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Towards sustainability in energy-intensive manufacturing supply chains with integration of renewable generation systems (Advert Reference: SF21/BL/MOS/FATTAHI)


   Faculty of Business and Law

   Applications accepted all year round  Self-Funded PhD Students Only

About the Project

Manufacturing industries account for one third of the electricity consumption in the world. Several companies (e.g., Honda, Anheuser-Busch, Apple) installed biomass-based, wind, and solar generators in their energy-intensive facilities to attain low-carbon operations. In Europe, Germany and Denmark have the highest rate of renewable generation systems (RGS) penetration in industries because of national policies.

Several studies emphasize on the importance of using RGSs in energy-intensive facilities of supply chains (SC), such as Sun et al. (2021); Ezici et al. (2020); Benedek et al. (2018); Stindt (2017), and a few ones address the integration of RGSs in SC planning. Fattahi et al. (2018) study the usage of wind and solar generators in mining SCs. Golari et al. (2017) propose a model addressing the operation of manufacturing facilities with intermittent power from renewable energy resources. Li et al. (2017) propose a distributed generation (DG) system to achieve a zero-carbon power supply model and the integration of onsite renewable energy into facilities. Villarreal et al. (2012) seek to design a DG system that can provide electricity for wafer fabs.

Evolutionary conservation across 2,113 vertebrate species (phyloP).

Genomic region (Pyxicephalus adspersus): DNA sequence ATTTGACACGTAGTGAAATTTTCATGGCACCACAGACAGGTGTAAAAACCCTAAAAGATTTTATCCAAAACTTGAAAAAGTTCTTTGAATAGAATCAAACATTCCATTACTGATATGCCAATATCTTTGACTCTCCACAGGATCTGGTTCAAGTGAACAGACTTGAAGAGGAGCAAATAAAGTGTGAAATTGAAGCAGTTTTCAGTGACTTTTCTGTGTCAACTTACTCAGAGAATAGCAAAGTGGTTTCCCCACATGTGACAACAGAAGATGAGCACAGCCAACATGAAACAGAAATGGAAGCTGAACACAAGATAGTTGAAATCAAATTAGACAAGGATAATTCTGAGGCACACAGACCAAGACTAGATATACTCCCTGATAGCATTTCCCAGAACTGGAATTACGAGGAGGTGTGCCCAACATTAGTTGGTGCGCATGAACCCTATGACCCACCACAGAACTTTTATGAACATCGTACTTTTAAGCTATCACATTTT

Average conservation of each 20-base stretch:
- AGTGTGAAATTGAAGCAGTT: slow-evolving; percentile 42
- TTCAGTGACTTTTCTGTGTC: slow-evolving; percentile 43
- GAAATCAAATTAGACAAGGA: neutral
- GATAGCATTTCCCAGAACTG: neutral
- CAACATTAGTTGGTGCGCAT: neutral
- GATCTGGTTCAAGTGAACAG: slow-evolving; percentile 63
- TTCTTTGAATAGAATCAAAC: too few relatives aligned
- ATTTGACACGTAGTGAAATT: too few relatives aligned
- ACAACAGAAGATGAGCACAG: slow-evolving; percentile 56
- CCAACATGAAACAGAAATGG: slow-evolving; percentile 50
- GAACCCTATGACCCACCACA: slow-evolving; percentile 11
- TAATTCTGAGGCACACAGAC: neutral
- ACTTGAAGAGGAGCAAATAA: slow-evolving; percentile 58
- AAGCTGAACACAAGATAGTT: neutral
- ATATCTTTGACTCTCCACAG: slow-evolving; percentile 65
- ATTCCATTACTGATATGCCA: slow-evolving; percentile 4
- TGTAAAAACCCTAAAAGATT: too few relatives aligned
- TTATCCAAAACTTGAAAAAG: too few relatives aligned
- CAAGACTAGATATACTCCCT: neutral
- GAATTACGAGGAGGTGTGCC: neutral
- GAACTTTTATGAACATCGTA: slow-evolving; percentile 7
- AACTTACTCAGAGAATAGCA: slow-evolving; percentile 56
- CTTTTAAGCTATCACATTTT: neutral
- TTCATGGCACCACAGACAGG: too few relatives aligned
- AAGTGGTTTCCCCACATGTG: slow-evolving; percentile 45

Based on an extensive literature survey and Wee et al. (2012), two research gaps are not addressed, which are major barriers in usage of RGSs in manufacturing SCs:

1-     The investment decisions of industries on RGSs are policy-driven and long-term, and an investment modelling framework is needed for SCs, which considers uncertainties influencing on SC actors and consequences of the political decisions.

2-     Energy production of several RGSs, such as solar and wind generators, is uncertain, and a decision support system (DSS) is needed for SC planning with uncertain renewable energy.

The main aim of this research will be to achieve sustainability in industry sector by the investment on RGSs and optimize planning decisions for SCs with intermittent and uncertain renewable energy generation.